And, once again, the cruel reality of math crushes another social justice dream.
According to IJR.com, reporting on an article that appeared in The Boston Globe, Dudley Dough, a pizza parlor in Boston that was opened, in part, to provide higher-than-average area wages to employees as a means to help realize “economic justice,” is closing its doors after just two years because…it cannot stay solvent.
We know – you’re stunned.
Bing Broderick, executive director for the nonprofit Haley House, which oversees the shop, issued maybe the least surprising assessment of the situation, saying, “The challenge for Dudley Dough was to support itself.”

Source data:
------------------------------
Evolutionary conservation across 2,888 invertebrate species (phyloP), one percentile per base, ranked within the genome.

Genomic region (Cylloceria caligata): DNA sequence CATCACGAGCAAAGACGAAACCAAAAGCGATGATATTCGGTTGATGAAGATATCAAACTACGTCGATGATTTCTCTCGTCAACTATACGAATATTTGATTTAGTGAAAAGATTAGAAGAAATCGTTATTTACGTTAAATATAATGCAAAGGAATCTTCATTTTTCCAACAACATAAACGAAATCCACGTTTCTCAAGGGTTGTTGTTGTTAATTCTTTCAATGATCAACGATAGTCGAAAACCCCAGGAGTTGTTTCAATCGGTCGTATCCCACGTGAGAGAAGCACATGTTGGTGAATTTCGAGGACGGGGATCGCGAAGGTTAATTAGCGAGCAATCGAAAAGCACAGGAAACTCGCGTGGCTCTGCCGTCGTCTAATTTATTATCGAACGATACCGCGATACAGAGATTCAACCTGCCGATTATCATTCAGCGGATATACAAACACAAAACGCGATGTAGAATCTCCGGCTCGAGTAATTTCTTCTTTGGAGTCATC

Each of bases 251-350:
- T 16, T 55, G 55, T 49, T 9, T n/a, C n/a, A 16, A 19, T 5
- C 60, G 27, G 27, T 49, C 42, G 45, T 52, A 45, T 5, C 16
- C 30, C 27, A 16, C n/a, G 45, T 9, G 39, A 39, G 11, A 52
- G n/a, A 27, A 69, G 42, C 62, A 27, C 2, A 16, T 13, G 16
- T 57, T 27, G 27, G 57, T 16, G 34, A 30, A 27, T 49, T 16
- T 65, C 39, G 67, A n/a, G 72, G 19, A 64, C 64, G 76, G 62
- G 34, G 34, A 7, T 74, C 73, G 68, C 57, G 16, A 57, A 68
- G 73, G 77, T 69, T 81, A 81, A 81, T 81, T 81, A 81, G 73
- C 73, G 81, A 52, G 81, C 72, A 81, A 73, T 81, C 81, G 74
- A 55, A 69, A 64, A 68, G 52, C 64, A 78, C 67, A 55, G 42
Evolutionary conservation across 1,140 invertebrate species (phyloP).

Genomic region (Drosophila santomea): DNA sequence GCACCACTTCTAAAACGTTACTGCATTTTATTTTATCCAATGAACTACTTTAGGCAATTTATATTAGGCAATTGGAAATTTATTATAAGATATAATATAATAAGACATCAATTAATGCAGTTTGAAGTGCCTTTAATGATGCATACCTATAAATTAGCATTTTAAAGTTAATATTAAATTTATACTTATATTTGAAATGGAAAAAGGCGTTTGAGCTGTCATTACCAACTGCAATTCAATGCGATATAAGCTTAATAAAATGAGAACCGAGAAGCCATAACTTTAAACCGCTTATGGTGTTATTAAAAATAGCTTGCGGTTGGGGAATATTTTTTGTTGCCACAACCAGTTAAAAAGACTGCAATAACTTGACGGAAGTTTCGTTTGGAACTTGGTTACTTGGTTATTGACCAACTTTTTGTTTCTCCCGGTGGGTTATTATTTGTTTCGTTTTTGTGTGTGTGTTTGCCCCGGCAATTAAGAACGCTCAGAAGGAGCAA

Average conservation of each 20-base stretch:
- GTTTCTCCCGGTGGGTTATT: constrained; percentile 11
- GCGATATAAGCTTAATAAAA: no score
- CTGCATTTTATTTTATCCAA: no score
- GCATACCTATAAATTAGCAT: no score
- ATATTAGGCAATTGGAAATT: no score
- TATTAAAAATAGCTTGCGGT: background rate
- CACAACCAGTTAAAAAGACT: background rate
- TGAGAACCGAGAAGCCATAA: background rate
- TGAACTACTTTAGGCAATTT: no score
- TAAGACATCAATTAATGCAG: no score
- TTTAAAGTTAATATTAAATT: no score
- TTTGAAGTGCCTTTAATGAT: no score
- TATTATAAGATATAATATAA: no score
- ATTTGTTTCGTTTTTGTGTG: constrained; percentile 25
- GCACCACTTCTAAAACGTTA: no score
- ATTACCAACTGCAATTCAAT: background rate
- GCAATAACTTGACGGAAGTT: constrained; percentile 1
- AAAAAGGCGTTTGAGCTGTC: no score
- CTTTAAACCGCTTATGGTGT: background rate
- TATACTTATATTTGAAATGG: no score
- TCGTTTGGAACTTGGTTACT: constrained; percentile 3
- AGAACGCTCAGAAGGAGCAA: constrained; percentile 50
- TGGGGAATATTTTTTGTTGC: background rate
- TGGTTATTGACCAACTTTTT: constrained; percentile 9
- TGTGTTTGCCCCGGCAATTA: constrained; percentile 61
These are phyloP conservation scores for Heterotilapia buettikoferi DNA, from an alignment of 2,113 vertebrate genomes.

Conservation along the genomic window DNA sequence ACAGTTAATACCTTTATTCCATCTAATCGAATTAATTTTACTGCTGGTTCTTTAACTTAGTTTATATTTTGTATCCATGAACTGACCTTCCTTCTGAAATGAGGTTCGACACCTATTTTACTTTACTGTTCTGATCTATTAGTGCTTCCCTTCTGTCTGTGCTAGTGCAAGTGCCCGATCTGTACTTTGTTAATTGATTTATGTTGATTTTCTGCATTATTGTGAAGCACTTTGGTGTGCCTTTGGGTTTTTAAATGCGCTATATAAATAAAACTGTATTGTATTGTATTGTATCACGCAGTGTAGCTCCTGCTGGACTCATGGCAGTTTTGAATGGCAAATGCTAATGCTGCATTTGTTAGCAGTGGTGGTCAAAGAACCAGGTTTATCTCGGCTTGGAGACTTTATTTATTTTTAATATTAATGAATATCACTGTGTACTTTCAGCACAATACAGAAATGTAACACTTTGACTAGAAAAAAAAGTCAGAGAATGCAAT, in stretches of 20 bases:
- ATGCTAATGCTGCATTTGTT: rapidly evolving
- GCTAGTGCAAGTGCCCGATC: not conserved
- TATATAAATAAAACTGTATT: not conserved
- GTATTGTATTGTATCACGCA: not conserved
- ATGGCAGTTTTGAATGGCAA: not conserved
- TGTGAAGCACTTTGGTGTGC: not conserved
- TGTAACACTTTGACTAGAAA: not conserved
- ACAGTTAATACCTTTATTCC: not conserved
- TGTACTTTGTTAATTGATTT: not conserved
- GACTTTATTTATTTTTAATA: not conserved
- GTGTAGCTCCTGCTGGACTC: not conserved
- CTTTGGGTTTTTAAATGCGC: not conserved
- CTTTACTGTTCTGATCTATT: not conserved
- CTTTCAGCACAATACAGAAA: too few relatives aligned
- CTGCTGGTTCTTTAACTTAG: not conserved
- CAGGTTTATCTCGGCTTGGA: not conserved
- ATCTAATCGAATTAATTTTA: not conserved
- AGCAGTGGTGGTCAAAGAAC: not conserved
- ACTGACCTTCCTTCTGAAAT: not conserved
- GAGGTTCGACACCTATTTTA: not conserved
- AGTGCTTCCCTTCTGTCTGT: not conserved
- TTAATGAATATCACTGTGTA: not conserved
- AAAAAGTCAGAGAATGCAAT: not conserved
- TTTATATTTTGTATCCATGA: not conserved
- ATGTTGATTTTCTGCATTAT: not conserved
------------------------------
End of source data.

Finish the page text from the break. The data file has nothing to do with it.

As noted in IJR.com, The Boston Globe details that “three other restaurants opened in the area around the same time as Dudley Dough and are still operating.” The three are reportedly paying market wages, rather than contrived, higher wages in accordance with a false economic reality, and thus are still here. IJR.com notes the distinct irony of how things played out for Dudley Dough, something that opponents of higher minimum wages have been pointing out for years: that with the closing of the restaurant in the face of stark economic reality, not only is the business no longer able to pay a “fair wage,” it is now, of course, no longer paying any wages at all, and its employees are now out of work.
By Robert G. Yetman, Jr. Editor At Large